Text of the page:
A Wall Becomes A Bridge (Mono) Kendrick Scott Oracle
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Info zu A Wall Becomes A Bridge (Mono)
Drummer and composer Kendrick Scott kicked off his Blue Note contract four years ago with We Are the Drum. Expertly produced by Derrick Hodge, Scott’s creative confidant and musical brother, and featuring a stunning guest performance by vocalist Lizz Wright, it earned rave reviews and reiterated how Oracle, Scott’s long-running working group, is one of the most thoughtfully powerful jazz bands of its generation.
When it came time to follow this success up with a new effort, however, Scott felt stuck. Nothing he wrote or played seemed good enough; self-doubt had formed a blockade where inspiration once flowed. But, as Scott points out today, “Wayne Shorter says there’s always something unfolding on the other side of the negative.” Hodge, who’d signed on again as Scott’s producer, witnessed what the drummer was putting himself through and had a similar realization. For years Hodge has been dedicated to shaping Oracle’s sonic identity, even relinquishing his role as the band’s bassist to work behind the scenes. Scott calls him “the sixth member of Oracle.”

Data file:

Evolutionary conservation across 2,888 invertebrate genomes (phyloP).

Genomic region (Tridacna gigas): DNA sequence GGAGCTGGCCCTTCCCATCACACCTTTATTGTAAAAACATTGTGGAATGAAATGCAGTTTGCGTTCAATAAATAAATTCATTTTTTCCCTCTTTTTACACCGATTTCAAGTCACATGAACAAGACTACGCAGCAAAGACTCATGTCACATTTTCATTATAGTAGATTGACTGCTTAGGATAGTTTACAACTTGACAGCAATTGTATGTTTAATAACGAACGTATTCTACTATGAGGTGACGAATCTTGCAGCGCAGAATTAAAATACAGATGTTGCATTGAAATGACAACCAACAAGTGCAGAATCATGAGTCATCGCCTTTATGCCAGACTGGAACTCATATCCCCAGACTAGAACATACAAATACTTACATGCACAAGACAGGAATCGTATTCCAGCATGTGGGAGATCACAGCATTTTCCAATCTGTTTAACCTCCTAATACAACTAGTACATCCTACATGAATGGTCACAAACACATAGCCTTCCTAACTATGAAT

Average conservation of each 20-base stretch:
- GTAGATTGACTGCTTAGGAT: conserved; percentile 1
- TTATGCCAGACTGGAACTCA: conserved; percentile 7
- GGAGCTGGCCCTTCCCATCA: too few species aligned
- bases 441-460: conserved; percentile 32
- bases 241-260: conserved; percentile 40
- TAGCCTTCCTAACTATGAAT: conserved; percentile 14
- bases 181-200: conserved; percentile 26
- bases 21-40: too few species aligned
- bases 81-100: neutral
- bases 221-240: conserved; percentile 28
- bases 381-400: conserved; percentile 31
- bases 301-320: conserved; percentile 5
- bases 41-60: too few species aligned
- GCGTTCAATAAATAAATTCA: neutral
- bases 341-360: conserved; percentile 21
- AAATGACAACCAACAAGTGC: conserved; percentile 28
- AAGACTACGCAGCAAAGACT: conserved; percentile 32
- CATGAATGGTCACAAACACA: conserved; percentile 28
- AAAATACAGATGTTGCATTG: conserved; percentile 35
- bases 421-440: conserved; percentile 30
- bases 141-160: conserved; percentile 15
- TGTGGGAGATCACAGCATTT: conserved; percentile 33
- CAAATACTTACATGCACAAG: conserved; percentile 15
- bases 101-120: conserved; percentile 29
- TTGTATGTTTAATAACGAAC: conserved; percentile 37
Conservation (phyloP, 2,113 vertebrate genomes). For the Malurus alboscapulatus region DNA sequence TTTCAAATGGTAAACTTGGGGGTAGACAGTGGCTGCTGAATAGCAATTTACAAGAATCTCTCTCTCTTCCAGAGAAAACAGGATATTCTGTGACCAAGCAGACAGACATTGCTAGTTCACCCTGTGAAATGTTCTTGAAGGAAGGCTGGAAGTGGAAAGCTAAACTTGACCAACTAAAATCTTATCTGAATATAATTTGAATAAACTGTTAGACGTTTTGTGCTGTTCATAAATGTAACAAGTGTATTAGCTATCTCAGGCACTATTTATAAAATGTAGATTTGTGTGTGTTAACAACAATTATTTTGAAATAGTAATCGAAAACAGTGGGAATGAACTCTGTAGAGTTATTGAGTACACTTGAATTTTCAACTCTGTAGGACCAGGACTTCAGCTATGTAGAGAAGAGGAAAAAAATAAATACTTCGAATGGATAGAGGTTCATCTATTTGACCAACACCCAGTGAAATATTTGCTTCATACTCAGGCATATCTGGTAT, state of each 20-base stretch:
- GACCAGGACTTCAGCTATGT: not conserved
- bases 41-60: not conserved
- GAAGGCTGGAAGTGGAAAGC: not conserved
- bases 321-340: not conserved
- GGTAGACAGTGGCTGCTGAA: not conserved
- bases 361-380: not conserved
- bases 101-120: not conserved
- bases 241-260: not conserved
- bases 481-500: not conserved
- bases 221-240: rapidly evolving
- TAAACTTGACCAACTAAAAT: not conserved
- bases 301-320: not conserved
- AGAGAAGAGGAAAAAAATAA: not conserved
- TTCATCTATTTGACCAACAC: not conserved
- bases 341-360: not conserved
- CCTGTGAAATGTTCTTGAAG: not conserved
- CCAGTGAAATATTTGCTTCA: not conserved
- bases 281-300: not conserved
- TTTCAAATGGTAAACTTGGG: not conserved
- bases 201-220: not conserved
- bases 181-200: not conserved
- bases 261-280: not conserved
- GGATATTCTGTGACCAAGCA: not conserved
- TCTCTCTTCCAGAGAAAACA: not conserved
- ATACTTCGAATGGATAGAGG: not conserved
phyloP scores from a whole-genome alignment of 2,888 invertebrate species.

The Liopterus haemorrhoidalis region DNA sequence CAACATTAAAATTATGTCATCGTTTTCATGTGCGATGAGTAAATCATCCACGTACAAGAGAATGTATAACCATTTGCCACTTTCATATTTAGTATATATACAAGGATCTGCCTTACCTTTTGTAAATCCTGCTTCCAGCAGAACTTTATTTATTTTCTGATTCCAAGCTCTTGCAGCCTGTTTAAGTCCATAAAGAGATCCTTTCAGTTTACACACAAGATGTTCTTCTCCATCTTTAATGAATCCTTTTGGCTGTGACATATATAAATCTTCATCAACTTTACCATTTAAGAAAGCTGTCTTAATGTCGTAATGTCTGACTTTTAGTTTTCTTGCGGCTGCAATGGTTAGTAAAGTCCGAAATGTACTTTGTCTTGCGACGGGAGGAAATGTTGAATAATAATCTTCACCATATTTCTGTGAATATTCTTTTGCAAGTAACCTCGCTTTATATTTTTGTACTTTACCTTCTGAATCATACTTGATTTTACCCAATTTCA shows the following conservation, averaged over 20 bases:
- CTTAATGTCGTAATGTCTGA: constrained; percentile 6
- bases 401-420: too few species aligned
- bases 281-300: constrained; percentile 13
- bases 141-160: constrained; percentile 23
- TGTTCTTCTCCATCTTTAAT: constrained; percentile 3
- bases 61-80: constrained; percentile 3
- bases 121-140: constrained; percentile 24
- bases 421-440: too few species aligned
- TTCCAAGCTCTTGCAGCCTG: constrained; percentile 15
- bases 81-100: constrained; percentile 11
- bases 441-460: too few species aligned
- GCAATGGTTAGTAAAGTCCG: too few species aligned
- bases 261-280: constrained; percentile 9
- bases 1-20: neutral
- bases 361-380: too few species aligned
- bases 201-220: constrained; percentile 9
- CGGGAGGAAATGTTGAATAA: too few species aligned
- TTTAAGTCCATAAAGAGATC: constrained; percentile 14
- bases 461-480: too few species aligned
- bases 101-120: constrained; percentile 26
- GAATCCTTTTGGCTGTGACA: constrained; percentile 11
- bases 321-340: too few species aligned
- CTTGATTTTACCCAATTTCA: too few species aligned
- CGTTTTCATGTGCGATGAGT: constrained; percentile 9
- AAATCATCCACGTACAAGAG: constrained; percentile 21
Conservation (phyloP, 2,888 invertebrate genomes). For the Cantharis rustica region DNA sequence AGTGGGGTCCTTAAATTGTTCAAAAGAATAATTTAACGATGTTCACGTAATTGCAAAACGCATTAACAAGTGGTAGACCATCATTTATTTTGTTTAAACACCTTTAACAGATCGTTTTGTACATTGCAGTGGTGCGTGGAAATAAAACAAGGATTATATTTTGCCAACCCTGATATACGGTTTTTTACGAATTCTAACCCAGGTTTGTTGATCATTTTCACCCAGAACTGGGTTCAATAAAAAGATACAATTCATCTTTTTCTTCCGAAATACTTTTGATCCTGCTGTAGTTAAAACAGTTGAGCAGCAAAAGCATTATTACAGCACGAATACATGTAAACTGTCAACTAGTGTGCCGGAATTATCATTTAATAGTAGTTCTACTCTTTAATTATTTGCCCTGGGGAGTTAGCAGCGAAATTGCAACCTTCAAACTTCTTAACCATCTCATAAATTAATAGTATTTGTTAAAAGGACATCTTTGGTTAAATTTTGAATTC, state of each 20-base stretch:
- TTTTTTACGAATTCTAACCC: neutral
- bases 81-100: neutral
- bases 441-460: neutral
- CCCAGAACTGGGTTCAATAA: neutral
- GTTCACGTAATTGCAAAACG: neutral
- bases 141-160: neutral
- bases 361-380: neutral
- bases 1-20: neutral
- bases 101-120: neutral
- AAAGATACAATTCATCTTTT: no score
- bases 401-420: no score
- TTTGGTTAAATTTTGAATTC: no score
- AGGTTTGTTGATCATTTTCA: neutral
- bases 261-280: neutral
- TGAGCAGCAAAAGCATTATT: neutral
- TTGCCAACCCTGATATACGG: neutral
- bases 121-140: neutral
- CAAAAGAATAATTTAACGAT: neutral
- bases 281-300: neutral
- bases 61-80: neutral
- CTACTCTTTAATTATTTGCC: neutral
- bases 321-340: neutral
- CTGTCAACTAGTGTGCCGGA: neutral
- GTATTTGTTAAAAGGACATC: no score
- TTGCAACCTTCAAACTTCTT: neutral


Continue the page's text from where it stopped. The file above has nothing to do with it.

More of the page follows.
“Derrick said, ‘We need to tap into your fears and insecurities and make some art about them,’” Scott recalls. “That was amazing to me—that he got me out of my own head.” Scott gathered up the compositions he’d been working on—both finished and unfinished—and headed into the studio, where “Derrick and the band helped me unfold them, and they became the record that you hear.”
That gorgeous new Blue Note album from Scott and Oracle is called, not incidentally, A Wall Becomes A Bridge. And the implications of that title aren’t exclusive to Scott’s artistic breakthrough. “A Wall is a provocation,” Scott says, adding that he “loves to create things for conversation. So I also wanted the idea to speak about a certain president.” Many of us would argue that 45 is all wall and no bridge, but Scott sees a silver lining in this increasingly absurd political age. “With all of these different issues coming to the forefront, we can now say, ‘Things like systemic racism still exist and we need to deal with them.’ More people are paying attention to the government, and that level of intensity is what we need—as is that level of intent in how we vote and how we live and how we treat others. All of those things are a bridge.”